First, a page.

Letters to the Editor for Nov. 19, 2012


Democrats Mike Byerly, Robert Hutchinson and Chuck Chestnut IV were all elected to the Alachua County Commission.

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Published: Monday, November 19, 2012 at 6:01 a.m.
Last Modified: Friday, November 16, 2012 at 11:33 p.m.

The same old Alachua County same old

Liberal Democrat candidates were elected, and now have the majority, on the County Commission. What does this mean, and what can we expect? Perhaps their history will give us some insight.

Mike Byerly's history is to enhance road projects beyond reasonable requirements and fiscal sense, to delay projects for design changes and to waste and erode the effectiveness of our transportation tax dollar.

Robert Hutchinson's history is to take private land out of the general economy for environmental causes, eroding our tax base.

It goes without saying that the Chestnut name is synonymous with social programs and tax increases.

Predictions: Our property taxes will increase next year, more private land will become public, government handouts will increase and a new road repair sales tax initiative will be generated to include a major transit element and special interest initiatives. Finally, Tower Road will deteriorate further.

Ernie Taylor,

Gainesville

How green are we?

Alachua County is a green place to live, right?

There is additional green$ we all will pay GRU for the biomass plant, the green$ solar feed-in subsidy we all fund, and the green$ we all pay RTS for buses to reduce gas use and pollution.

All of this touted as making Alachua County a more environmentally friendly and greener place to live. But on Nov. 14 the mask came off.

A Sun article tells us the county commission "voted unanimously Tuesday to opt out of a state septic system inspection that would have required tank evaluations every 5 years."

This despite the fact that Alachua County's springs pump 65 million gallons of water a day into the aquifer.

Evidently the green$ to be paid by septic owners to septic cleaning companies to protect all our drinking water would be too onerous.

Sam Ulbing,

Alachua

A misleading killer

The Alachua County Commission has proclaimed November as Pulmonary Hypertension Awareness Month.

Pulmonary Hypertension is a rare blood vessel disorder of the lungs. It is frequently misdiagnosed and has often progressed to a late stage by the time it is correctly diagnosed.

In medical school, aspiring physicians learn that common symptoms equal common diseases. They're taught, "when you hear hoof beats, look for horses, not zebras." During Pulmonary Hypertension Awareness Month we're telling the world that sometimes symptoms like fatigue and shortness of breath represent a medical zebra: PH.

Pulmonary Hypertension Associations' new Sometimes it's PH campaign for early diagnosis builds support for programs to help today's PHers and make the road to diagnosis easier for patients in the future.

The North Central Florida Pulmonary Hypertension support group may be reached through e-mail at ncfph@yahoo.com or call 352-376-2100.

Betty O'Byrne,

North Central Florida PH

Support Group leader

Gainesville

The real majority

In response to E.M. Easton rant about majority voting (Voice, 11/15): Maybe in addition to using elementary math he should have used common sense to calculate figures about what is and is not a majority.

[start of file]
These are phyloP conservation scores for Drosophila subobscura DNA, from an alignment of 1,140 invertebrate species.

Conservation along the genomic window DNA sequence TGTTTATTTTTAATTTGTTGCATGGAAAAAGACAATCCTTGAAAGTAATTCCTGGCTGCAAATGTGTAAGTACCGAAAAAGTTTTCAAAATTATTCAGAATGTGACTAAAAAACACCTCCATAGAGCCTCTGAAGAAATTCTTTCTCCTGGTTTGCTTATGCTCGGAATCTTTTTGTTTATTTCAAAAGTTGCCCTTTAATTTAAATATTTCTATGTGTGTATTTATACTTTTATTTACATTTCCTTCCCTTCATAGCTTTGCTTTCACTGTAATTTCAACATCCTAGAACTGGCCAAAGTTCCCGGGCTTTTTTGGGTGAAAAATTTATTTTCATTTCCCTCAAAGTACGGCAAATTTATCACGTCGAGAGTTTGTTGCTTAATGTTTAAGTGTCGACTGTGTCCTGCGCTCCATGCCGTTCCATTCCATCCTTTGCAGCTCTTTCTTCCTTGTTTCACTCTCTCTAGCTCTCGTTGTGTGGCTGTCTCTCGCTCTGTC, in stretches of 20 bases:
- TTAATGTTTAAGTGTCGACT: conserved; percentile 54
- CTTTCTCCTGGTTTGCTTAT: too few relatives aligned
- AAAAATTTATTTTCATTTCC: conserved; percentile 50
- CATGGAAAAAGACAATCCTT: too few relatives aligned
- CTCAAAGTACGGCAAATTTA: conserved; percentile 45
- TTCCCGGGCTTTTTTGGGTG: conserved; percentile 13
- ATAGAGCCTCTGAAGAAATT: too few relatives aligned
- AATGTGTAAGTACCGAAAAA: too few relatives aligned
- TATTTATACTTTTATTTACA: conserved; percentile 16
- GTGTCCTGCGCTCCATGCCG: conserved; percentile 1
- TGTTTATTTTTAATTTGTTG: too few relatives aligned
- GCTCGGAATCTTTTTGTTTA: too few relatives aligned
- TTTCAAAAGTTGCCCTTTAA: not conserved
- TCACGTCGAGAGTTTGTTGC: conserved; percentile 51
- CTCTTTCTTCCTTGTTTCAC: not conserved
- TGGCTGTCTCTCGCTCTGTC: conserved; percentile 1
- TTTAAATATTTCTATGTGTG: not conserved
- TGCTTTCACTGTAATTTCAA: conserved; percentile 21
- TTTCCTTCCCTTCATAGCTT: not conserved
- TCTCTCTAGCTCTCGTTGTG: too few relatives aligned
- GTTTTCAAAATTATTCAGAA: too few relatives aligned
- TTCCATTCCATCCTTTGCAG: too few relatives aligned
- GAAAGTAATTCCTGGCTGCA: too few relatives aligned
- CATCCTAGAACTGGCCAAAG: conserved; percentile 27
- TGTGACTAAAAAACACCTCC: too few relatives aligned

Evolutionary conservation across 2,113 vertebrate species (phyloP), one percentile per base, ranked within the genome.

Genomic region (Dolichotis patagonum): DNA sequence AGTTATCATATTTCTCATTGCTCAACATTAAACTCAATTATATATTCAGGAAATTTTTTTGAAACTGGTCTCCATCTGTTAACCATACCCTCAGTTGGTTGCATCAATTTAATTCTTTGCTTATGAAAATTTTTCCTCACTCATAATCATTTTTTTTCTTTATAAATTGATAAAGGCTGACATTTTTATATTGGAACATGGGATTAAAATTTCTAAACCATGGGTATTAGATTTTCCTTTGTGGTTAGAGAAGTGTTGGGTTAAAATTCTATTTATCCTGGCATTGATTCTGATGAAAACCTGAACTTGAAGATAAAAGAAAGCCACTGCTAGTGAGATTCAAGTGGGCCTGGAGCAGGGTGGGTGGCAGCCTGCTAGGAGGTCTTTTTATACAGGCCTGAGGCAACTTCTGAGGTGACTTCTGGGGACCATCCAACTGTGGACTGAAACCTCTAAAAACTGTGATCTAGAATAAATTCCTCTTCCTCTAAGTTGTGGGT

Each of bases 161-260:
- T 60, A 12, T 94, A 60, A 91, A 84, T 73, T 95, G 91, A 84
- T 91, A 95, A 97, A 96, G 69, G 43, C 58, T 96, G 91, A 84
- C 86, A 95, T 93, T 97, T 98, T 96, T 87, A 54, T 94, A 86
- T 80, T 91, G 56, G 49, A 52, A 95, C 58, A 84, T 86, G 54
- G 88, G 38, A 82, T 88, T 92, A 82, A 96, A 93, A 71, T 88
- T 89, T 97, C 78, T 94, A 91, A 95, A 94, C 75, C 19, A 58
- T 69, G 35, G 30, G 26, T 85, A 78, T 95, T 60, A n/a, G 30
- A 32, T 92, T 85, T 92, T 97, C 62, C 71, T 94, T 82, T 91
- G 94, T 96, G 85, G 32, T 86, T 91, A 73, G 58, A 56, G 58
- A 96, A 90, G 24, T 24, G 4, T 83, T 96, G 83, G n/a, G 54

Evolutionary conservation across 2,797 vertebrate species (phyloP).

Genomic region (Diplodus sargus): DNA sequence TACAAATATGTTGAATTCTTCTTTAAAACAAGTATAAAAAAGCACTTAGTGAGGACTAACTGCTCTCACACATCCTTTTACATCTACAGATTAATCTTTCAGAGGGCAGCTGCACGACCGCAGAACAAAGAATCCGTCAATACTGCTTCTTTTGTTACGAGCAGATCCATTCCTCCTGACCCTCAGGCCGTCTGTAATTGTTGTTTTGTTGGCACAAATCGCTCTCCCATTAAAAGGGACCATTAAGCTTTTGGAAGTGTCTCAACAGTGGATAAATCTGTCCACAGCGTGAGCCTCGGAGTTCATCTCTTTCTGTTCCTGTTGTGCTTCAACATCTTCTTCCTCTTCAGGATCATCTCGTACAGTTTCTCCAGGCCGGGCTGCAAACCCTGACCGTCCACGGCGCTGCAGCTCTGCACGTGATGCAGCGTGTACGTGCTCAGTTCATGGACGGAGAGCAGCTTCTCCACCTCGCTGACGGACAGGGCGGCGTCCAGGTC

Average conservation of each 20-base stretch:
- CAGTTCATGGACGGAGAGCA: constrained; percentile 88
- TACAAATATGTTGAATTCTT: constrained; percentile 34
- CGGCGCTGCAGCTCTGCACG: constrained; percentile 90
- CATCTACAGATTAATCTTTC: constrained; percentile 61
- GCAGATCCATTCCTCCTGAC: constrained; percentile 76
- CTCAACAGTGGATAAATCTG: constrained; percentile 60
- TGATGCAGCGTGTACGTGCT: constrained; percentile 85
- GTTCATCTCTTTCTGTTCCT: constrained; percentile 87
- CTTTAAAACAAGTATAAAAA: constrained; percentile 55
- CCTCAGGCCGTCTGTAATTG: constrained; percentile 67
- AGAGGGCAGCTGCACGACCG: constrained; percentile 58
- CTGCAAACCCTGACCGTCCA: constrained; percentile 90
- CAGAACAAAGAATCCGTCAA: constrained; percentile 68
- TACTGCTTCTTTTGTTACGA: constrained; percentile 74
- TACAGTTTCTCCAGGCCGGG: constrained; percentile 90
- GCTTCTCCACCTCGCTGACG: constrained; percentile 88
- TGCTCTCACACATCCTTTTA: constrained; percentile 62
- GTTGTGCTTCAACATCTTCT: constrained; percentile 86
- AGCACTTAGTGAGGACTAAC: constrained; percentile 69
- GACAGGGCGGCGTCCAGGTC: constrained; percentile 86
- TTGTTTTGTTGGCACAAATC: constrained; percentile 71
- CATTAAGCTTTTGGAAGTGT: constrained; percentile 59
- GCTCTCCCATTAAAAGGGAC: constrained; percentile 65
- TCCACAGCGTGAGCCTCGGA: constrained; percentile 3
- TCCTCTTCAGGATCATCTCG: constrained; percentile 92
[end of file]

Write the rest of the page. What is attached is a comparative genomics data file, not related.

I think it is more accurate to state that 60 million who voted for Obama out of 120 million who voted is more accurate than calculating 60 million out of 240 eligible voters when half of the eligible voters didn't vote at all. If we just do some elementary math, that appears to be about 50 percent.

Since the definition of majority is greater than half the sum, one vote more than half would constitute a majority. The truth is over half of the people who voted did in fact vote for Obama, like it or not!

Steven Bonett,

Gainesville

Thanks for your vote

I would like to congratulate John Rance Rhomas on his election to Gilchrist County commissioner, District 4. I wish him the best of luck as he deals with the everyday problems of the county. My prayers are with him.

I thank everyone who supported and worked on my campaign, be it by holding signs, giving donations or going to functions. I especially thank those who voted for me. I met some wonderful people as I went about my campaign, and I sure hope they remain in my life.

Marion Poitevint,

Canidate

Gilchrist County Commission

District 4

Branford

A two-way street

Several recent letters to the editor have complained that Republicans in the U. S. House are standing in the way of compromise that would enable the president to accomplish some of his goals.

Compromise is the art of discussing and resolving matters. One of the president's greatest failures is that he doesn't understand how to draw a diverse group of people together, present his ideas and negotiate with them.

His approach seems to always be, "Here's what I want. Make it happen." He then accuses anyone standing in his way of failure to compromise.

The president seldom meets with the leaders of the House and the Senate to discuss pending matters. Unless he learns how to negotiate and compromise himself, and to allow some of their recommendations to be accepted, he should not expect much cooperation from them.

Compromise is a two-way street.

Ray Evans,

Perry

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